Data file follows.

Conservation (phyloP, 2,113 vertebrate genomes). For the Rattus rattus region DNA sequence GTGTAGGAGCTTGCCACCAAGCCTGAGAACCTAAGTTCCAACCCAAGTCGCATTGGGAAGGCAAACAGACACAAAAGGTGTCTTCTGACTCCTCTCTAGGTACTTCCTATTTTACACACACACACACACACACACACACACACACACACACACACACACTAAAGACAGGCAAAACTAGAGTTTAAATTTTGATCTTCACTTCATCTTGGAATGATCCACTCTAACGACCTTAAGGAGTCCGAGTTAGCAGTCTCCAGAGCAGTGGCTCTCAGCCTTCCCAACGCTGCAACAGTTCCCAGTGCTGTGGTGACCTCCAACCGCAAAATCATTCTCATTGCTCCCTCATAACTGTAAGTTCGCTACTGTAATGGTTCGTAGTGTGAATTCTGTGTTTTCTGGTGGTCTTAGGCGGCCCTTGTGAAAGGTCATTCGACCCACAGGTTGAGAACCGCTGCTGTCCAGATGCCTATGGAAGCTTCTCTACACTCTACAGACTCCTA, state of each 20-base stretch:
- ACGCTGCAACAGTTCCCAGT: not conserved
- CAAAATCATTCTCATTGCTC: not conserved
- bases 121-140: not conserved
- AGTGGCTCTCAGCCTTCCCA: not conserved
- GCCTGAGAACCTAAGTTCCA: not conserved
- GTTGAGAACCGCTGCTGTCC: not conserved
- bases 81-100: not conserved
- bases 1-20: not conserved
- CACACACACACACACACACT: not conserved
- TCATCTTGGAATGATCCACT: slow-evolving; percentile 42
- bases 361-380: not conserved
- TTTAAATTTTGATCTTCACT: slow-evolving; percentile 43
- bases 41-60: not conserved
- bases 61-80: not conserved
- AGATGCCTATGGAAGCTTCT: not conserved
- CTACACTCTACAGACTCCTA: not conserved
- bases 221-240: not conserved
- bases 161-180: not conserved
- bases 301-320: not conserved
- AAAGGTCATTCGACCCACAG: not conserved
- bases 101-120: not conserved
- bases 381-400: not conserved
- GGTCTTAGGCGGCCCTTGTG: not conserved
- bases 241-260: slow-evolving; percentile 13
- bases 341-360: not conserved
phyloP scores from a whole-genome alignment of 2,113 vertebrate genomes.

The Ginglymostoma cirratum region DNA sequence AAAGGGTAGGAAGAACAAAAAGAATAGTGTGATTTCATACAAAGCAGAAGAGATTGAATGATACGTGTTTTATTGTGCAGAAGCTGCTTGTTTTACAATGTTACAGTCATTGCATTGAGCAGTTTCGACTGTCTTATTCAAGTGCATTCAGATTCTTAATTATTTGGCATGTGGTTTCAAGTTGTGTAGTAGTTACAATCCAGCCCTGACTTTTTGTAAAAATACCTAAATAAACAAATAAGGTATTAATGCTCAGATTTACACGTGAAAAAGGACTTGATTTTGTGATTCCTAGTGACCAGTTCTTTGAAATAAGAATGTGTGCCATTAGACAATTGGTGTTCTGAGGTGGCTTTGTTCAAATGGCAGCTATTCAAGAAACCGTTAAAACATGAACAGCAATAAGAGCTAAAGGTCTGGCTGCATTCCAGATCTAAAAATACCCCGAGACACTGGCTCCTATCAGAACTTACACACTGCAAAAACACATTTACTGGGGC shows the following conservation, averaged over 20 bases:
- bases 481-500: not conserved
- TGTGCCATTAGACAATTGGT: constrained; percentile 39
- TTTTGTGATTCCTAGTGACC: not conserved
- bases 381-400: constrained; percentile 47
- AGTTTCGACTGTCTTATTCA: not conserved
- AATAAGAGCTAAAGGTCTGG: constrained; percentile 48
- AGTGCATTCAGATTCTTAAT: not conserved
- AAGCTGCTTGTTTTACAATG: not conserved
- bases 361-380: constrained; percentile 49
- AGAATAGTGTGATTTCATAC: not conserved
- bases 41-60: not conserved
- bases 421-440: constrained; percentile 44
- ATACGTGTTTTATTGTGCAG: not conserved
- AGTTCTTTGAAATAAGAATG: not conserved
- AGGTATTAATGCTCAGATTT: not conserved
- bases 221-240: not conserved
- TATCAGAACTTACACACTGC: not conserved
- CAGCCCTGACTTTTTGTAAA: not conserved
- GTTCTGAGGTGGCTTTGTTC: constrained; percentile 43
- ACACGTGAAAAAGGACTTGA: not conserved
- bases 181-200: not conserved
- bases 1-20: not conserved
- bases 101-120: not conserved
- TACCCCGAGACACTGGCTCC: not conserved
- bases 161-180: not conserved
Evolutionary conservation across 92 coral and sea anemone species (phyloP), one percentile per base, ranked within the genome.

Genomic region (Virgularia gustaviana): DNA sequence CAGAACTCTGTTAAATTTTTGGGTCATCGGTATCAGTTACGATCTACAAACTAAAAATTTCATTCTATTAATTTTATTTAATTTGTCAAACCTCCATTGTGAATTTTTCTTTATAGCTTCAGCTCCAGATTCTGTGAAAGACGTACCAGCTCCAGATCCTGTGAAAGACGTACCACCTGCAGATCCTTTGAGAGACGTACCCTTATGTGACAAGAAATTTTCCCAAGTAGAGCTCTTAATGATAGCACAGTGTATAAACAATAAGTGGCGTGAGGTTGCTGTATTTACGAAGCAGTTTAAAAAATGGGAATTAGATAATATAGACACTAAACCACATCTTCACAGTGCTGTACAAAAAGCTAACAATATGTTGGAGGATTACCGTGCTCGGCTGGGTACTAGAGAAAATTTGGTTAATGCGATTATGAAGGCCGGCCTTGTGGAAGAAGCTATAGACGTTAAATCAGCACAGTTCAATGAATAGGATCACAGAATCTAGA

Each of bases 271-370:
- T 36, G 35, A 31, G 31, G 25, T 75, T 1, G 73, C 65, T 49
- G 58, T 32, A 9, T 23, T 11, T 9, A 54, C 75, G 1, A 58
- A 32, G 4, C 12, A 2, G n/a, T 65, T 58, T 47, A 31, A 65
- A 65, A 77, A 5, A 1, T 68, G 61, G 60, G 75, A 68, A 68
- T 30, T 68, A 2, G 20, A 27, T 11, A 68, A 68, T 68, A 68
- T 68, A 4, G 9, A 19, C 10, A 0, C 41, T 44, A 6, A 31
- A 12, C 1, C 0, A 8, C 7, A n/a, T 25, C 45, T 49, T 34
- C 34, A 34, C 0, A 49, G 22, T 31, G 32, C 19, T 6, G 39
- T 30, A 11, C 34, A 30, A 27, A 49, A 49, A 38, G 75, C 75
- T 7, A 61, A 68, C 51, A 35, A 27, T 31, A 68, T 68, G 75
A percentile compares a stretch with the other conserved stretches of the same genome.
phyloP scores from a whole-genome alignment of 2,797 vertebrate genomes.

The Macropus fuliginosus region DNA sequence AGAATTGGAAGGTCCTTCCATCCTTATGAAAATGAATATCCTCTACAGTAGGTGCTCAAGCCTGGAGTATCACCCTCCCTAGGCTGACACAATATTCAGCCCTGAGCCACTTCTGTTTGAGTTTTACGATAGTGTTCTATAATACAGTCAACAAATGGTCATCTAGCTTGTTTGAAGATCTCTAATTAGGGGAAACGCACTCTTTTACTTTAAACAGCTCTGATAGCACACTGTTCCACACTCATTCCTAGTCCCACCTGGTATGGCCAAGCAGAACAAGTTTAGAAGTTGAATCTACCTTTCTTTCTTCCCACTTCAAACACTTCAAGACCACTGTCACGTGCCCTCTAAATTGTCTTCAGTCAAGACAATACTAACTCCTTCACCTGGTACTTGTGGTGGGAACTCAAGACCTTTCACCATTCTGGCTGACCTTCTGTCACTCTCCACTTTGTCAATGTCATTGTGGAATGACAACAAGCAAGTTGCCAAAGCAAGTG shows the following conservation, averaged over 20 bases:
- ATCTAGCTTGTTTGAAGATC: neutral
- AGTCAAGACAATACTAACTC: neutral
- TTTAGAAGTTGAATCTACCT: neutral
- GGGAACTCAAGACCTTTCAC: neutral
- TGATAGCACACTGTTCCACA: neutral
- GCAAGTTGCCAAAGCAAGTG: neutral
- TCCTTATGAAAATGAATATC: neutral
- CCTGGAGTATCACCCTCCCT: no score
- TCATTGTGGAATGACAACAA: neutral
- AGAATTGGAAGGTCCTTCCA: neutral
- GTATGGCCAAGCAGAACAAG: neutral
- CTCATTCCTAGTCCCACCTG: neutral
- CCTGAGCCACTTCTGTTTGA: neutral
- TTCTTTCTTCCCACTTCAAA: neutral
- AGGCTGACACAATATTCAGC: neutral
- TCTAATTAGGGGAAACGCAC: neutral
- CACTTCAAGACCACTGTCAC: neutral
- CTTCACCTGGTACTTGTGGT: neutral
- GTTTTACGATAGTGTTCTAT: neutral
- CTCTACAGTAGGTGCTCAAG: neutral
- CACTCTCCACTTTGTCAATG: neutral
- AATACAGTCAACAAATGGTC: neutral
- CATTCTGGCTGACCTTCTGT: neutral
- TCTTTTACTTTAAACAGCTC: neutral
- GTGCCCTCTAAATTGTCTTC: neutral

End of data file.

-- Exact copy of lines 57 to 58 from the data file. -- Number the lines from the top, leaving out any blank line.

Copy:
- T 36, G 35, A 31, G 31, G 25, T 75, T 1, G 73, C 65, T 49
- G 58, T 32, A 9, T 23, T 11, T 9, A 54, C 75, G 1, A 58